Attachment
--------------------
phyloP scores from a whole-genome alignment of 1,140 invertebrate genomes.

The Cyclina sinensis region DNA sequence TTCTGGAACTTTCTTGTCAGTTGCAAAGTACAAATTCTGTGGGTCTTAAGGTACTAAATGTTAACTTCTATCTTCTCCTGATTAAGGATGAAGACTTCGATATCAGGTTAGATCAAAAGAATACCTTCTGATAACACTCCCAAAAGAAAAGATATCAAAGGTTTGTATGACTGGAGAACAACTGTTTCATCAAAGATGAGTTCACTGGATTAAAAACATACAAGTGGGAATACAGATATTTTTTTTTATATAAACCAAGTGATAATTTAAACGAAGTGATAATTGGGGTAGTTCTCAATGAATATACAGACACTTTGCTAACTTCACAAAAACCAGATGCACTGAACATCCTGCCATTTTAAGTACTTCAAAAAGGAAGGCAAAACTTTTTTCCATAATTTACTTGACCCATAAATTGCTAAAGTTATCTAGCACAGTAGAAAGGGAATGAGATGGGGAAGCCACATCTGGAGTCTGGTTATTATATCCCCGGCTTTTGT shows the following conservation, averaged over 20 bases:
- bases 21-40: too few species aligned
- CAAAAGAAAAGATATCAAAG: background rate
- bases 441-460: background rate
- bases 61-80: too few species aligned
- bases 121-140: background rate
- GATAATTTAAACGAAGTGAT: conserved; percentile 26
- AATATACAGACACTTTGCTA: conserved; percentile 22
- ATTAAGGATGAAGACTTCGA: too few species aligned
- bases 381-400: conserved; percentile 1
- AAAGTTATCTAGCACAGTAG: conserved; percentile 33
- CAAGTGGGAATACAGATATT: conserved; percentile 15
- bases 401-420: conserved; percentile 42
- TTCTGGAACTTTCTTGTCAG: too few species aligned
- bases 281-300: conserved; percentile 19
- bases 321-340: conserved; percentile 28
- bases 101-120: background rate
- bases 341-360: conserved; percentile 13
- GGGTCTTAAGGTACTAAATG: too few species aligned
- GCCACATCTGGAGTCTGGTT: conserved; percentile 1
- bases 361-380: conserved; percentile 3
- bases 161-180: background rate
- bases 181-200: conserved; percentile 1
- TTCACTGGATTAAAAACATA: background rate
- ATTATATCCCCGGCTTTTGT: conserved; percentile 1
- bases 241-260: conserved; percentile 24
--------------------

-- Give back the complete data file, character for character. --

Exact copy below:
phyloP scores from a whole-genome alignment of 1,140 invertebrate genomes.

The Cyclina sinensis region DNA sequence TTCTGGAACTTTCTTGTCAGTTGCAAAGTACAAATTCTGTGGGTCTTAAGGTACTAAATGTTAACTTCTATCTTCTCCTGATTAAGGATGAAGACTTCGATATCAGGTTAGATCAAAAGAATACCTTCTGATAACACTCCCAAAAGAAAAGATATCAAAGGTTTGTATGACTGGAGAACAACTGTTTCATCAAAGATGAGTTCACTGGATTAAAAACATACAAGTGGGAATACAGATATTTTTTTTTATATAAACCAAGTGATAATTTAAACGAAGTGATAATTGGGGTAGTTCTCAATGAATATACAGACACTTTGCTAACTTCACAAAAACCAGATGCACTGAACATCCTGCCATTTTAAGTACTTCAAAAAGGAAGGCAAAACTTTTTTCCATAATTTACTTGACCCATAAATTGCTAAAGTTATCTAGCACAGTAGAAAGGGAATGAGATGGGGAAGCCACATCTGGAGTCTGGTTATTATATCCCCGGCTTTTGT shows the following conservation, averaged over 20 bases:
- bases 21-40: too few species aligned
- CAAAAGAAAAGATATCAAAG: background rate
- bases 441-460: background rate
- bases 61-80: too few species aligned
- bases 121-140: background rate
- GATAATTTAAACGAAGTGAT: conserved; percentile 26
- AATATACAGACACTTTGCTA: conserved; percentile 22
- ATTAAGGATGAAGACTTCGA: too few species aligned
- bases 381-400: conserved; percentile 1
- AAAGTTATCTAGCACAGTAG: conserved; percentile 33
- CAAGTGGGAATACAGATATT: conserved; percentile 15
- bases 401-420: conserved; percentile 42
- TTCTGGAACTTTCTTGTCAG: too few species aligned
- bases 281-300: conserved; percentile 19
- bases 321-340: conserved; percentile 28
- bases 101-120: background rate
- bases 341-360: conserved; percentile 13
- GGGTCTTAAGGTACTAAATG: too few species aligned
- GCCACATCTGGAGTCTGGTT: conserved; percentile 1
- bases 361-380: conserved; percentile 3
- bases 161-180: background rate
- bases 181-200: conserved; percentile 1
- TTCACTGGATTAAAAACATA: background rate
- ATTATATCCCCGGCTTTTGT: conserved; percentile 1
- bases 241-260: conserved; percentile 24